Coupling of Submissiveness Trait with Higher Intelligence in Humans but not in Non-Human Primates via Low Activity Dopamine Beta Hydroxylase
*Donna K Hobgood Department Of Genetics, University Of Tennessee College Of Medicine, United States
*Corresponding Author: Donna K Hobgood
Department Of Genetics, University Of Tennessee College Of Medicine, United States Email:firstname.lastname@example.org
Published on: 2018-08-03
Dopamine beta hydroxylase (DBH) catalyzes the conversion of the catecholamine neurotransmitter dopamine to norepinephrine, and its activity varies as a function of genetics. Dopaminergic neural tissue has roles in a wide variety of traits. In humans, submissiveness trait in tandem with higher intelligence would appear to be linked with decreased dopamine beta hydroxylase activity while in non-human primates and other animals submissiveness trait and lower intelligence are in tandem with higher DBH activity. This apparent state makes clear how pivotal an event was the mutation that caused low activity DBH: the higher intelligence it afforded animals gave them a survival advantage and gave them dominance over other animals while in humans the increased dopamine acting in a large cerebrum caused the evolution of a human ability to see the wisdom of restraint and control of aggression and cooperation instead of domination.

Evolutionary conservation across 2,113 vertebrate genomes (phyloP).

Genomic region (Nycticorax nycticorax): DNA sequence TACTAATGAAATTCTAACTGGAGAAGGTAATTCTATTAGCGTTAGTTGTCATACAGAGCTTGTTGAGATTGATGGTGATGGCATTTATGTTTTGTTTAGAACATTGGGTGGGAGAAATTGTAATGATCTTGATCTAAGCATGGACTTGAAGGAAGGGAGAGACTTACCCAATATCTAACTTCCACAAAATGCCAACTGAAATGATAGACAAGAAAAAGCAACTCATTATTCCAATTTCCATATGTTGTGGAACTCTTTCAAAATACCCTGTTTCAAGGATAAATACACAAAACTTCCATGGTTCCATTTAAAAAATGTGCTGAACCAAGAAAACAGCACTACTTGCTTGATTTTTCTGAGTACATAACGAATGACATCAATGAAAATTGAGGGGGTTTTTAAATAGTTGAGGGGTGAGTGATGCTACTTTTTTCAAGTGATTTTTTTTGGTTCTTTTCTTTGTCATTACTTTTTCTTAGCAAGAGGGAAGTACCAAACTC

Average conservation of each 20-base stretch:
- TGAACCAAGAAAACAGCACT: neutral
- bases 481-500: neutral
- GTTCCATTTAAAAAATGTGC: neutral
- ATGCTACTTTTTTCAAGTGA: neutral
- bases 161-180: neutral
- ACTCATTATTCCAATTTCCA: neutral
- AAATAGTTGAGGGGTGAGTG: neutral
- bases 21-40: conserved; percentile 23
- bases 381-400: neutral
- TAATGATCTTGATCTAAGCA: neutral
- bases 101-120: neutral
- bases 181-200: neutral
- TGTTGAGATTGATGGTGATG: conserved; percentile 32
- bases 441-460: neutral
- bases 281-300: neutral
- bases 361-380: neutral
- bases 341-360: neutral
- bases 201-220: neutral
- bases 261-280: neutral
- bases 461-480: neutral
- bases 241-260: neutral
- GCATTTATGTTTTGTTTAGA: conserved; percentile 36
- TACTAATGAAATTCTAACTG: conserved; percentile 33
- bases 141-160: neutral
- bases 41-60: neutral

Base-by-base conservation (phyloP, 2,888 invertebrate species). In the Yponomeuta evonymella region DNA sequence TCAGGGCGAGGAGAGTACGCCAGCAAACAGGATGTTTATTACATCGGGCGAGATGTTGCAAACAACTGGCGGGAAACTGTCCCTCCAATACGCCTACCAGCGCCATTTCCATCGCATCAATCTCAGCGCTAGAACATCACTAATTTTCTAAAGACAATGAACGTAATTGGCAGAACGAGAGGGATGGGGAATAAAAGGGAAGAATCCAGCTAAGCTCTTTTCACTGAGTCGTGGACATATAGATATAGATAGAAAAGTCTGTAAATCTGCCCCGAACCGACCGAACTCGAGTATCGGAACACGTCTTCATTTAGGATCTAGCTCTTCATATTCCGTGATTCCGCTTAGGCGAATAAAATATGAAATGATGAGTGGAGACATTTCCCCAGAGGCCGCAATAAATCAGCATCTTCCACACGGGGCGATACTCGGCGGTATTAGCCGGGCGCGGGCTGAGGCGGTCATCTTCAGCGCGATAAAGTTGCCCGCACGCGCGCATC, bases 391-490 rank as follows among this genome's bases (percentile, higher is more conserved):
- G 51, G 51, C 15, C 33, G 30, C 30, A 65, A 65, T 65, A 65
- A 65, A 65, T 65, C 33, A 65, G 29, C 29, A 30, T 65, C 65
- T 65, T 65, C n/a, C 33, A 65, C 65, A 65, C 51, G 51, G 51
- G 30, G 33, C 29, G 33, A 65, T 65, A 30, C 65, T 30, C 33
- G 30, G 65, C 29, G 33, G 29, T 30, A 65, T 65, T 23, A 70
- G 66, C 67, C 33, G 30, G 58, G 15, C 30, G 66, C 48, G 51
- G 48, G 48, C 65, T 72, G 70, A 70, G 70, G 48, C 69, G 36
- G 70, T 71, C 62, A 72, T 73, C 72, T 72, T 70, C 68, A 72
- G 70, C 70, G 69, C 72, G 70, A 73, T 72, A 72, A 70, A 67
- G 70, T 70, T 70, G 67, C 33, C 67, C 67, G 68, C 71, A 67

Submissiveness, along with narcissism, perfectionism and aggression, in humans can be posited to be an important aspect of the human character and to be caused by a varying diminishment of aggression trait. Submissiveness in animals is related to decreased dopaminergic activity [2,3] while in humans submissiveness is related to increased dopaminergic activity[4,5]. A variety of dopamine related enzymes, including receptors and transporters, have been studied for a linkage with submissiveness trait, but the enzyme dopamine beta hydroxylase, converting dopamine to norepinephrine, has a pivotal role by virtue of determining the dopamine: norepinephrine ratio. Though DBH hasn’t been studied to determine its effects on submissiveness trait in humans or non-human primates and other animals, it is likely pivotal in stratifying this trait such that low activity DBH causes submissiveness trait in humans and dominance trait in non-human primates. And, because dopaminergic activity is correlated with genetic intelligence [6-9], low DBH likely causes higher genetic intelligence. Therefore, low activity DBH likely causes higher intelligence coupled with more submissive personality in humans but higher intelligence coupled with dominance personality in non-human primates.